What is Arthroscopic Surgery? Video
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Video:What is Arthroscopic Surgery?

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The word 'arthroscopy' derives from the Greek word 'Arthro' which means joint. In this About.com video, learn about what arthroscopic surgery is--both the risks, and advantages of this procedure.See Transcript

Transcript:What is Arthroscopic Surgery?

Hi, I'm Dr. Michael Gross from Active Orthopedics & Sports Medicine in Hackensack, New Jersey. I'm here today for About.com to discuss arthroscopy.

What does 'Arthroscopy' Mean?

The word arthroscopy is derived from two Greek words: 'Arthro' which means joint, and 'scope' which means to look inside. In fact, arthroscopy is the technique of putting a small television camera in a joint to look inside and then evaluate and treat injuries and diseases.

Virtually every joint in the human body can be treated with arthroscopic surgery. Most common are knees, hips, shoulders, elbows and ankles. But even small joints in the fingers, toes, and jaw are accessible to the arthroscope.  

Arthroscopic Procedures

Some procedures are done with general anesthesia, but many others can be done with nerve blocks or local anesthetics. After the proper level of anesthesia is achieved, the surgeon inserts the arthroscope through a small incision about the size of a fingernail.

Advantages of Arthroscopic Surgery

Other incisions are made in which to place instruments needed to perform the planned procedure. Arthroscopic surgery has several advantages over traditional, open surgery.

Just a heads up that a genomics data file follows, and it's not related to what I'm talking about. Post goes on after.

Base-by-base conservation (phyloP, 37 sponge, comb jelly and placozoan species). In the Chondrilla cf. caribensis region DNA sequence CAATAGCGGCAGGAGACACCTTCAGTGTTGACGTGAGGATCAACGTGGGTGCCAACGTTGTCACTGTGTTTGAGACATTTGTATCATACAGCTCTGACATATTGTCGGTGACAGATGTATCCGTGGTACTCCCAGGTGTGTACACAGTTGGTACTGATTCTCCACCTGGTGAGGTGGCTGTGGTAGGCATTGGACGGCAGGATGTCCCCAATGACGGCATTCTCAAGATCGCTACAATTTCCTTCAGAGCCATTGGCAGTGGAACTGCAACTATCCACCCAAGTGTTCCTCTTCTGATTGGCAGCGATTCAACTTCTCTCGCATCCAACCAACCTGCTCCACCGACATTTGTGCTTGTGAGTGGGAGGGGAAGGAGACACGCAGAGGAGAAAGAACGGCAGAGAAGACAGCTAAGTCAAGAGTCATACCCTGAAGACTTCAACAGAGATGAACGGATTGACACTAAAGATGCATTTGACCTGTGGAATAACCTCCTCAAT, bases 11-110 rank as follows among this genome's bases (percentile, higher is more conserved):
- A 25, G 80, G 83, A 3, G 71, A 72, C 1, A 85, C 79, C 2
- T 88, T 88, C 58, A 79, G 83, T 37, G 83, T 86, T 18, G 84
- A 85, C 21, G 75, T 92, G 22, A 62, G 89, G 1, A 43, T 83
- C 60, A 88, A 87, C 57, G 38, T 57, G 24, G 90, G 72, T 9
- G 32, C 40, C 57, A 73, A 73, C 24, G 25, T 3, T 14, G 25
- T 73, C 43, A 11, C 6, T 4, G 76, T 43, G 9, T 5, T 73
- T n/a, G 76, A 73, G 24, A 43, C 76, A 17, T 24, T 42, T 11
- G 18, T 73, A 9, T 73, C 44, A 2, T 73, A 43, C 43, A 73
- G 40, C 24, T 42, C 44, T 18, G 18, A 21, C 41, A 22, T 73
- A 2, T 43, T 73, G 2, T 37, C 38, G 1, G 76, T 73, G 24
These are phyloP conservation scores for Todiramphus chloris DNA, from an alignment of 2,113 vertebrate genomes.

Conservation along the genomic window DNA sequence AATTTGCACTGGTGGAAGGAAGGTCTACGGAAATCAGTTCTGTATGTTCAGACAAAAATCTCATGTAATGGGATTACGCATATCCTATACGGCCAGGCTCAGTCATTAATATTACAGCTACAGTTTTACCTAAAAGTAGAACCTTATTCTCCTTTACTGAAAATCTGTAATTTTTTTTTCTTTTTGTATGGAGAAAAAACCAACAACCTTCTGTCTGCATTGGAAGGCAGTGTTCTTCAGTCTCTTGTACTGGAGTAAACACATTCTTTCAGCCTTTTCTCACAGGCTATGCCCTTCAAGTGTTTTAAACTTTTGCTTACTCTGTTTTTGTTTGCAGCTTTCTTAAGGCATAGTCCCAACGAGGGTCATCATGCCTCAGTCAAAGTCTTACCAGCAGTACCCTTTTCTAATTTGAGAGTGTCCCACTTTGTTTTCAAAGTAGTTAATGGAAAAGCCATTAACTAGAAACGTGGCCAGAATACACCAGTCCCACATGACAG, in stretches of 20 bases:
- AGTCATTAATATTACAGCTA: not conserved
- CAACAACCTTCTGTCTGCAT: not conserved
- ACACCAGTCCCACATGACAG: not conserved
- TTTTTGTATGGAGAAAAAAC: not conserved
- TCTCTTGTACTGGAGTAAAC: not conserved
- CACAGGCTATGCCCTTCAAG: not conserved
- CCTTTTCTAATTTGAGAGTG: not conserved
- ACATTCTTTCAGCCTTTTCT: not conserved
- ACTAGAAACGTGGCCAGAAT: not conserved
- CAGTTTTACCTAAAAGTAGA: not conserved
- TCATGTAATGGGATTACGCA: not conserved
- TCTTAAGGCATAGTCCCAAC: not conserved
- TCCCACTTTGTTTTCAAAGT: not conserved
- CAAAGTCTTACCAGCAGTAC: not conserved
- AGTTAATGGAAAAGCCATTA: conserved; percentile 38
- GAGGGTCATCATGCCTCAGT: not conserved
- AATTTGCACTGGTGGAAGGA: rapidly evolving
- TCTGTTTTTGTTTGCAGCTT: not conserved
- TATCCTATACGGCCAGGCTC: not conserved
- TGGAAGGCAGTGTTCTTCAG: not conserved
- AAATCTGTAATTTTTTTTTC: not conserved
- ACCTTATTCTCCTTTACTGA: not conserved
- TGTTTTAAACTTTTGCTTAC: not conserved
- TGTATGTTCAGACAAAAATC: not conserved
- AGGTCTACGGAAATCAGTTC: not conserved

It's less invasive, and since it uses small incisions, there is less scarring both to the soft tissues and the skin itself.  Because there is less soft tissue scarring, it is usually much easier to regain full range of motion and normal function. In addition, arthroscopic surgery is usually less painful and there is less blood loss than in open surgery.

Arthroscopic Surgery Risks

Understand that arthroscopic surgery is a surgical procedure and involves risks. Although they are not frequent, they may include infection, blood clots, problems with anesthesia, continued pain and others. These are serious risks and the decision to undergo arthroscopic surgery should be taken seriously.

That said, arthroscopic surgery is a 'less invasive' procedure, and when performed for the right problem, by an experienced surgeon, it is often very successful. Always ask your doctor for more information about any planned arthroscopic procedure and talk about the possible risks and benefits of undergoing the procedure. Thanks for watching.

I'm Dr. Michael Gross from Active Orthopedics & Sports Medicine. For more information, please visit About.com. 

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